Unfortunately, the gorgeous views and insta-fame have turned Keliking beach into a tourist hot spot and it can get incredibly crowded here. Try and get here before 9 am if possible to avoid the day trip crowds coming from the mainland. 

To try and escape the crowds, you can walk down to the beach, but be mindful that it can take between 40-60 minutes and sturdy shoes are needed as the trek down is very steep and rocky. When you reach the bottom, you will be rewarded with pristine soft sand and gorgeous blue water. However, swimming is not recommended due to the strong currents. 

The area around Keliking beach is very touristic and you will find plenty of local warungs to grab something to eat or drink as well as several toilets. 

Tip: If you don’t want to hike all the way down to the bottom, but are competing with the crowds at the top for a good photo – just walk about 5 or 10 minutes down the path and take your photos from there instead. 

Keliking beach, Nusa Penida

Paluang cliff

Just a few minutes from Keliking beach is Paluang Cliff. This is a great viewpoint where you can see the famous Kelking cape from the other side and enjoy uninterrupted views out to sea without all the crowds. There is also a small shrine here and a local warung too. This is a great spot to just sit and relax after the busy crowds of Keliking beach. 

Crystal Bay

The last stop of the day is Crystal Bay. This is one of the most popular beaches on Nusa Penida and you will find several warungs for lunch as well as plenty of parking and sunbeds to hire. It is also one of the best spots on Nusa Penida to watch the sunset if you stick around! 

The crystal-clear blue water in the secluded bay is perfect for swimming, diving and snorkelling and you might even be able to spot fish and turtles. If you want to find a more peaceful spot, you can hike 15 minutes to the quiet cove of Pandan beach. The hike is not too strenuous but shoes are recommended to climb the uneven steps. There are no facilities on Pandan beach, but it is perfect if you want to get away from the crowds. 

Crystal Bay, Nusa Penida
Crystal Bay, Nusa Penida

Day 2: Manta Ray snorkel and Nusa Penida East

  • Swim with Giant Manta Ray
  • Diamond beach
  • Atuh beach
  • Goa Giri Putri Temple

Swim with Giant Manta Ray

Nusa Penida is one of the best places to see Giant Manta Rays and there are many different tours that operate from the island. You can select a 2-hour, half-day or full-day tour and can choose whether to join a snorkeling or diving tour. Tours can be booked in advance online, but there are also several operators located in Toya Pakeh Harbour and Crystal Bay who you can book directly with.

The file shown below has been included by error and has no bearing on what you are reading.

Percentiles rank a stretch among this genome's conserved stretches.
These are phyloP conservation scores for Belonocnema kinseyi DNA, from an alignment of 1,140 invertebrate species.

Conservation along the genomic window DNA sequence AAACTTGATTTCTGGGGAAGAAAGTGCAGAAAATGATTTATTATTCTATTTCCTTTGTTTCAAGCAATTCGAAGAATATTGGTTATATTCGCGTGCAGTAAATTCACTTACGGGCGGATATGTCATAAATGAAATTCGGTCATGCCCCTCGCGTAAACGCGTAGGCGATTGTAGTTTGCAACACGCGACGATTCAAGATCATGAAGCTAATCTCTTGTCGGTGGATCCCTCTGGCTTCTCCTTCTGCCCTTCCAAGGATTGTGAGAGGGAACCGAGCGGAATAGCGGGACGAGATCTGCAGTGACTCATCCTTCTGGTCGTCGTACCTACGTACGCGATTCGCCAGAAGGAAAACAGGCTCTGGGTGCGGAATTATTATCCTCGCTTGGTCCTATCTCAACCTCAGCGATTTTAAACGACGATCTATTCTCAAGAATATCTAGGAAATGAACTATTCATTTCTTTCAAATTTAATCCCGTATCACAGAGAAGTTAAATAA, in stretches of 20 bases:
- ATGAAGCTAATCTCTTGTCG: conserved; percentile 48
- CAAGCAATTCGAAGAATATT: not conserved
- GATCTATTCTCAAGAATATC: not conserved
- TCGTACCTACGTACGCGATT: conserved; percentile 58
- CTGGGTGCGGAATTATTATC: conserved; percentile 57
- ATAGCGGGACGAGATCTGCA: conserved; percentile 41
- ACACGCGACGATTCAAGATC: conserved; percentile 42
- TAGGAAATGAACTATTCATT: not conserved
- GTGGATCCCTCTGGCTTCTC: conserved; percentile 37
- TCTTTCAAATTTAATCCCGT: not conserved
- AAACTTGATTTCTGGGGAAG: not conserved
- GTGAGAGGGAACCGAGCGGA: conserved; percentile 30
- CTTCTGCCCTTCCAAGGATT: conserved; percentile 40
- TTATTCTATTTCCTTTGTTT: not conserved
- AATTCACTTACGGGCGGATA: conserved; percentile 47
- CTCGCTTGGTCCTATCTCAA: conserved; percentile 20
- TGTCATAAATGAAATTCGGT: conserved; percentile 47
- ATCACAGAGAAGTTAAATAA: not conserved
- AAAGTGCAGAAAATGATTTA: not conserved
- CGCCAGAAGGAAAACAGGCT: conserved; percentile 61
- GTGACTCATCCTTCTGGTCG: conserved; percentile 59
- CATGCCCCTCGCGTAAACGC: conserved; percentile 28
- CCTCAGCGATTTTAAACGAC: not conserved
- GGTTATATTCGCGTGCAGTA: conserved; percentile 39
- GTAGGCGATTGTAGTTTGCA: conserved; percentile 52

Most of the tours will take you to a couple of different sites around the island, including the popular Manta Point on the south side. 

Snorkelling or diving with Giant Manta Rays is safe as they are not harmful to humans, however, it is important to remember to give them space and respect and definitely do not touch them. 

Diamond beach

Diamond beach is another spot which is becoming more recognisable from photos on Instagram – and with good reason – it is beautiful! 

There’s a 25k IDR ($1.70) charge to access Diamond beach, but this does also include access to Atuh beach as well. 

To climb down to the beach, you have to tackle a series of steep, uneven and sandy steps. There is a rope to help you, but take care as it can be slippery, so flip-flops are not recommended for this. Once you make it down to the bottom, the beach is gorgeous, and because not too many people choose to hike to the bottom, it is not that crowded either. 

As with most beaches around Nusa Penida, it is not advised to go swimming too far off the shore as the waves can be very strong, but you can wade in and paddle. If you don’t fancy the climb down to the beach, the viewpoint at the top is just as impressive. 

Tip: Check the tide times before deciding to hike down to the beach as it is not accessible at high tide. 

Diamond beach, Nusa Penida
Diamond beach, Nusa Penida

Atuh beach

On the opposite side of Diamond beach is Atuh beach. As with Diamond beach, the descent down to Atuh beach is via a series of steep, rocky steps. However, the path is slightly wider here, with a couple of little places to stand to one side and catch your breath!

The secluded cove of Atuh beach is a great place to spend a few hours relaxing on one of the sunbeds which you can hire, or on the soft sandy beach. There are also several local warungs on the beach so you can buy something to eat or drink. 

Despite the waves, this is a gorgeous, laid-back beach, perfect for sunbathing, relaxing and paddling.

Atuh beach, Nusa Penida
Atuh beach, Nusa Penida

Goa Giri Putri Temple

As you make your way back to your accommodation at the end of the day – if you have time, make a short stop at the Goa Giri Putri Temple, located on the northeast side of the island, just off the main road. 

The small temple is hidden underground in one of the largest caves on Nusa Penida and can only be accessed by a winding set of stairs descending down into the cave. There is a fee of 50k IDR ($3.30), to enter the cave, which includes a sarong that you must wear before entering the temple. You won’t need very long here, but it is a unique spot to stop at as you pass by. 

Explore Nusa Penida at your own pace

While there are many great day trips to Nusa Penida from nearby islands, the best way to truly explore the island is to do so at your own pace. Spend two nights and split your days between the western and eastern side of the island – hopping between the different beaches and snorkeling spots.


  • Curious Goose

    I'm Helen, a British travel-addict with a curious streak, who loves to explore, hike and visit new places.  I’ve always loved travelling and at the age of 20 I moved to the USA for a year’s work placement, which ignited my passion even more. Since then, my desire to travel to new places has grown.

    View all posts I'm Helen, a British travel-addict with a curious streak, who loves to explore, hike and visit new places. I’ve always loved travelling and at the age of 20 I moved to the USA for a year’s work placement, which ignited my passion even more. Since then, my desire to travel to new places has grown.